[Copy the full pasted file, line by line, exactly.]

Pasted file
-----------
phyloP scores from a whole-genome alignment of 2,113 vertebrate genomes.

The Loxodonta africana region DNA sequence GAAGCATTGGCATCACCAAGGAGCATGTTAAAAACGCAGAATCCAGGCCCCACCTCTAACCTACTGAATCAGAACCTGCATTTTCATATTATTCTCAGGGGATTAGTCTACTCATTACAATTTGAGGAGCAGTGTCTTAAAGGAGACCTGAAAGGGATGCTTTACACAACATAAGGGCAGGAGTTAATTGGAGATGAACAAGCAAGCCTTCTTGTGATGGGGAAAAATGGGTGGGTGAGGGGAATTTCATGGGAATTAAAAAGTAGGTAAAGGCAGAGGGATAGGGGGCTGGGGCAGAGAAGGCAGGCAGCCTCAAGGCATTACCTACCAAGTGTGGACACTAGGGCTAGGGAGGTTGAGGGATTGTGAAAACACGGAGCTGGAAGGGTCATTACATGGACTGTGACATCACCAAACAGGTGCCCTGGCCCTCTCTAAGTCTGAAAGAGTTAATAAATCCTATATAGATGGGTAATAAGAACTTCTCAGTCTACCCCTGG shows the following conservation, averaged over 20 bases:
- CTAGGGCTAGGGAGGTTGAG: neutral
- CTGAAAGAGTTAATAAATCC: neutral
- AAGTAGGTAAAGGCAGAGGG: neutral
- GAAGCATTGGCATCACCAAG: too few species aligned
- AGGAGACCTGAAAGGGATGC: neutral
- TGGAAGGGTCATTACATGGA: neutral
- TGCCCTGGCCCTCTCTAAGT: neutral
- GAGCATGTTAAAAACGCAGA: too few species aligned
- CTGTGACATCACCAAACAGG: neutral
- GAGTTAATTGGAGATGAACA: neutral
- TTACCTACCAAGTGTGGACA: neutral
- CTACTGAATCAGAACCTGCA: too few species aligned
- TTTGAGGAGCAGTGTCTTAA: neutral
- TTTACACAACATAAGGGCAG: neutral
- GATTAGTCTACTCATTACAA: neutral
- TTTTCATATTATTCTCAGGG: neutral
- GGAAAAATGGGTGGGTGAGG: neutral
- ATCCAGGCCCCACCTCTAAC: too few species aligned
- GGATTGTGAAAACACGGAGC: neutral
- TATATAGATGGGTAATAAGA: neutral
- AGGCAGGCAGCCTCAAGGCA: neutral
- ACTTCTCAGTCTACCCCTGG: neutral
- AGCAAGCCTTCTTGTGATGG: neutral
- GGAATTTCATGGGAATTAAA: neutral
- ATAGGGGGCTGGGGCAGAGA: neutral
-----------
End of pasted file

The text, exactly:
phyloP scores from a whole-genome alignment of 2,113 vertebrate genomes.

The Loxodonta africana region DNA sequence GAAGCATTGGCATCACCAAGGAGCATGTTAAAAACGCAGAATCCAGGCCCCACCTCTAACCTACTGAATCAGAACCTGCATTTTCATATTATTCTCAGGGGATTAGTCTACTCATTACAATTTGAGGAGCAGTGTCTTAAAGGAGACCTGAAAGGGATGCTTTACACAACATAAGGGCAGGAGTTAATTGGAGATGAACAAGCAAGCCTTCTTGTGATGGGGAAAAATGGGTGGGTGAGGGGAATTTCATGGGAATTAAAAAGTAGGTAAAGGCAGAGGGATAGGGGGCTGGGGCAGAGAAGGCAGGCAGCCTCAAGGCATTACCTACCAAGTGTGGACACTAGGGCTAGGGAGGTTGAGGGATTGTGAAAACACGGAGCTGGAAGGGTCATTACATGGACTGTGACATCACCAAACAGGTGCCCTGGCCCTCTCTAAGTCTGAAAGAGTTAATAAATCCTATATAGATGGGTAATAAGAACTTCTCAGTCTACCCCTGG shows the following conservation, averaged over 20 bases:
- CTAGGGCTAGGGAGGTTGAG: neutral
- CTGAAAGAGTTAATAAATCC: neutral
- AAGTAGGTAAAGGCAGAGGG: neutral
- GAAGCATTGGCATCACCAAG: too few species aligned
- AGGAGACCTGAAAGGGATGC: neutral
- TGGAAGGGTCATTACATGGA: neutral
- TGCCCTGGCCCTCTCTAAGT: neutral
- GAGCATGTTAAAAACGCAGA: too few species aligned
- CTGTGACATCACCAAACAGG: neutral
- GAGTTAATTGGAGATGAACA: neutral
- TTACCTACCAAGTGTGGACA: neutral
- CTACTGAATCAGAACCTGCA: too few species aligned
- TTTGAGGAGCAGTGTCTTAA: neutral
- TTTACACAACATAAGGGCAG: neutral
- GATTAGTCTACTCATTACAA: neutral
- TTTTCATATTATTCTCAGGG: neutral
- GGAAAAATGGGTGGGTGAGG: neutral
- ATCCAGGCCCCACCTCTAAC: too few species aligned
- GGATTGTGAAAACACGGAGC: neutral
- TATATAGATGGGTAATAAGA: neutral
- AGGCAGGCAGCCTCAAGGCA: neutral
- ACTTCTCAGTCTACCCCTGG: neutral
- AGCAAGCCTTCTTGTGATGG: neutral
- GGAATTTCATGGGAATTAAA: neutral
- ATAGGGGGCTGGGGCAGAGA: neutral